Finishing the project

A project log for Lasercut Optics Bench

Use your lasercutter to make an optics bench.

Peter WalshPeter Walsh 07/09/2016 at 23:453 Comments


Finishing the project

Of late, interest in the project has flagged at my hackerspace.

Additionally, I think we're at a good stopping point. We have lens storage, a carrying case, a number of holders, and rings for most of the common optical components.

By common agreement, as a team we're going to finish the designs (one or two still need some minor development), fill in all the documentation, and put the project to bed.

I'll then open the GitHub project to other contributors if there's interest. In a month or so.

Lens Folio

As mentioned in the [updated] project description, I'm drowning in lenses :-)

So I lasercut some foam into well patterns glued onto posterboard backing, making a folio system for lens storage.

You can *really* store a lot of lenses this way.

I've since discovered that when you lay out the foam shelves, it's very easy to grab any component you need - they're all visible and accessible.

Project case

I found a Husky brand parts organizer case from Home Depot that's deep enough to store the holders. (Husky 16-1/2 in. 8-Bin Deep Pro Organizer, Black,
Model #

Then it occurred to me to make a lens folio that fits into half of the box, and with a small adjustment to the "clamp holder" the other side will nest 6 ring holders and 2 clamp holders.

The result looks pretty good, everything is organized and well dressed, and nothing spills or rattles when it's tipped or carried.

Various rings

We now have designs for a lot of interesting rings. On the left (below) are holders for a prism and a cuvette, on the right is a holder for a big 100mW laser.

The prism ring can be fixed to the holder to hold the prizm horizontally (like a table, shown) or vertically.
A polarizer ring can hold one or two polarizers (two shown). The angle can be locked into place by tightening the screws.
The slit ring has a ratcheting pawl held in place by a spring from a ballpoint pen. With a lasercut brass plate glued to the surface, this lets you select one of several single- or double-slits of various width.

Yes, you can lasercut thin brass.

No, it's not done yet. Still some issues to sort out.

Image and text flow on!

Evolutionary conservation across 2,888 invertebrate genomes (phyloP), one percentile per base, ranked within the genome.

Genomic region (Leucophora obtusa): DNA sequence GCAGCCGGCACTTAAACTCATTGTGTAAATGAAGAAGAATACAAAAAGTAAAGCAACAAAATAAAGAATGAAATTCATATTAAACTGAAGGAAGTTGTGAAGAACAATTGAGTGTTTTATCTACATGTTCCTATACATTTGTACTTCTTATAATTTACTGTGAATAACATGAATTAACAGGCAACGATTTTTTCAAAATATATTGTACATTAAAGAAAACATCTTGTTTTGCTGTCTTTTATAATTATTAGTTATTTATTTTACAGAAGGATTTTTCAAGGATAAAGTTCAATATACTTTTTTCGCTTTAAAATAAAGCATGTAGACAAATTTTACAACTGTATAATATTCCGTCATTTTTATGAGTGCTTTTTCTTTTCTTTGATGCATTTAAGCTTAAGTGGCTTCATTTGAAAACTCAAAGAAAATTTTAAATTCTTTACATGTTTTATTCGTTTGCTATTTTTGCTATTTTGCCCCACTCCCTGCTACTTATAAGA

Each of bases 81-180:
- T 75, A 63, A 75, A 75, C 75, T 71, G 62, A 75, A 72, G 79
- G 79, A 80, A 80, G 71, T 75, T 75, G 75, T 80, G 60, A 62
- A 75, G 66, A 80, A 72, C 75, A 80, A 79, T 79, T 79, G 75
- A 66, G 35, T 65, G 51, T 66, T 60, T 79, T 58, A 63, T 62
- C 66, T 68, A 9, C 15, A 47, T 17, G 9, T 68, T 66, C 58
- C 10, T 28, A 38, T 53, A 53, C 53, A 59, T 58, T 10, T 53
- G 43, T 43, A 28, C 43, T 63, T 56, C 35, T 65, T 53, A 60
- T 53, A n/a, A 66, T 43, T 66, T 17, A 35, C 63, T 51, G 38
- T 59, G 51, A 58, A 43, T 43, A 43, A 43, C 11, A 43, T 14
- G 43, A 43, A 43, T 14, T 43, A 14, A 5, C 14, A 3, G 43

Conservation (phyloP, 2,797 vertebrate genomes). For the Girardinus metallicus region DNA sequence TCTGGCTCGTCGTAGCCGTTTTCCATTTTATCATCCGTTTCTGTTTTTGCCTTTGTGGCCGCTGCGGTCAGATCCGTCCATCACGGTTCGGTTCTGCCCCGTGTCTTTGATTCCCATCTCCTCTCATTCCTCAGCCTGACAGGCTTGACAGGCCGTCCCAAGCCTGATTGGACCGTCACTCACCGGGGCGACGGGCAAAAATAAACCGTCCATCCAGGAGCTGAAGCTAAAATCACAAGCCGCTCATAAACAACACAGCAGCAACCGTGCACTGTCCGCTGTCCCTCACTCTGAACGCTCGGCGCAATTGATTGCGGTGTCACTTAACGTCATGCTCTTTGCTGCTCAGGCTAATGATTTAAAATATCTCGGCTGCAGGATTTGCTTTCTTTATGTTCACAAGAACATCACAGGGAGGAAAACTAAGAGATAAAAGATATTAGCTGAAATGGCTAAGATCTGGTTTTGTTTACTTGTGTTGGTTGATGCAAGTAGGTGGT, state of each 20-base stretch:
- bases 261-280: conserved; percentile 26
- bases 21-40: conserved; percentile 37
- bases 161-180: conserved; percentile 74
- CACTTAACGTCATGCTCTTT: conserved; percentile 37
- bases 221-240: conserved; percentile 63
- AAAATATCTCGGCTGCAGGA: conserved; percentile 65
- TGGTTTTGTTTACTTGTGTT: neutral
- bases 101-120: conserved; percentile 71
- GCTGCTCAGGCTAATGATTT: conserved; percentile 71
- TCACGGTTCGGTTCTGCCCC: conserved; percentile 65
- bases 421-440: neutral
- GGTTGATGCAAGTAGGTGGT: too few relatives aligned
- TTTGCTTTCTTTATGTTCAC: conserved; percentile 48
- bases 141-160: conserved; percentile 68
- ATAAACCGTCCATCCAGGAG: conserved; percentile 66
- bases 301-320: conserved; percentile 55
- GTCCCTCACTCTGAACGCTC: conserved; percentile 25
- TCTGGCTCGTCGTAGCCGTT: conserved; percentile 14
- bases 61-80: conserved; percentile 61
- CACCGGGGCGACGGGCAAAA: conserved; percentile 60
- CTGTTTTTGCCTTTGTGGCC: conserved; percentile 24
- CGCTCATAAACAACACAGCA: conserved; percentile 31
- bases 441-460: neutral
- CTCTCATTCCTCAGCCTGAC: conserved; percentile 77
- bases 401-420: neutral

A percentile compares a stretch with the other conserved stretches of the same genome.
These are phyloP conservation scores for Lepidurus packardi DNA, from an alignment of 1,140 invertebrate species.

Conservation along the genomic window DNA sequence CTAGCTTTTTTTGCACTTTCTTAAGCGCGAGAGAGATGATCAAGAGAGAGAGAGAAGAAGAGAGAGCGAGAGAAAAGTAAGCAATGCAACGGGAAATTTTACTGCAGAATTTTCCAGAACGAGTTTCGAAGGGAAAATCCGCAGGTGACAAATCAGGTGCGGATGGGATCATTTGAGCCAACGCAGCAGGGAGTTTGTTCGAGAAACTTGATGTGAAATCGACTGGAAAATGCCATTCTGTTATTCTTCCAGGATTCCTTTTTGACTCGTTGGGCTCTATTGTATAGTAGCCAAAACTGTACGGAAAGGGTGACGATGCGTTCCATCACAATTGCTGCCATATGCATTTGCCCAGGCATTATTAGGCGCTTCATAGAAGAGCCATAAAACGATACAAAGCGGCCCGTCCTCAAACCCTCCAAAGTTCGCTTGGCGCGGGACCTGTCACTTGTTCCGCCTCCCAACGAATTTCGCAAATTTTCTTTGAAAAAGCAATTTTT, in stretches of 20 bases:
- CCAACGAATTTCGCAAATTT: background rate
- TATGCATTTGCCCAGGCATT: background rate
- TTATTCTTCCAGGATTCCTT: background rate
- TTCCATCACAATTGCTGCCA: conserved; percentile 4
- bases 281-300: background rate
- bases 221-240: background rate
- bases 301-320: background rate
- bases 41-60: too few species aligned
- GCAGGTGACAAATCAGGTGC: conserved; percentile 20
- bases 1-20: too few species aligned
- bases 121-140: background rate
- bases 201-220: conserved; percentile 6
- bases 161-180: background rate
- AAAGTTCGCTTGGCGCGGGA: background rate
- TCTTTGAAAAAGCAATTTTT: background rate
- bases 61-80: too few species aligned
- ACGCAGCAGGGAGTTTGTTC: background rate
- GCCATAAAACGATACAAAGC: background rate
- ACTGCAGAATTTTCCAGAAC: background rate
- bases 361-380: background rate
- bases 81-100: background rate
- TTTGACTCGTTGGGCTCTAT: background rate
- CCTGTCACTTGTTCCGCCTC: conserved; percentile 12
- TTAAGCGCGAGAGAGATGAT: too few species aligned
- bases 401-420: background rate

After much experimentation and trial-and-error, I finally (!) figured out how to get good looking text and image flow on!

This blog entry and the project description are the first examples of my new formatting method.

It's a bit tedious, but it *does* work!

I'll publish a "how-to" on my "Potpourri" project when I get the time.


Peter Walsh wrote 07/10/2016 at 02:36 point

Yes, in a couple of days. Another team member is doing this and I don't know what settings he's using.

Also, we're having trouble with this step - the thicker slits come out OK, but we're having some trouble cutting thin slits with a thread of brass between them.

Our brass is very thin, like aluminum foil thin. We are using an 80 watt CO2 laser.

I've been able to cut thin strips of steel on our laser, but it doesn't work very well. 0.001" thin steel seems to cut OK, but anything thicker comes out with very burned edges and doesn't look good.

The following is a cut/paste from my notebook on cutting steel:

Stainless Steel: Thickness [.001 … .01] inches 100% Power

.001 20 mm/s

.016 20 mm/s

.006 1mm/s

.008 1mm/s

.010 0.5 mm/s

I'm also able to cut copper clad PCB (double-sided), but it also comes out very burned and requires "secret sauce" to get it to cut at all.

  Are you sure? yes | no

Ed0 wrote 07/10/2016 at 01:54 point

Can you explain what kind of laser and settings you are using when you mention "Yes, you can lasercut thin brass."?  If there is a way to do it with a 40W CO2 laser it would be very useful to people.

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Peter Walsh wrote 07/15/2016 at 15:25 point

The member who's doing the brass wasn't at our meeting last night. I've got your request in my E-mail inbox, I'll get to it eventually when I see him.

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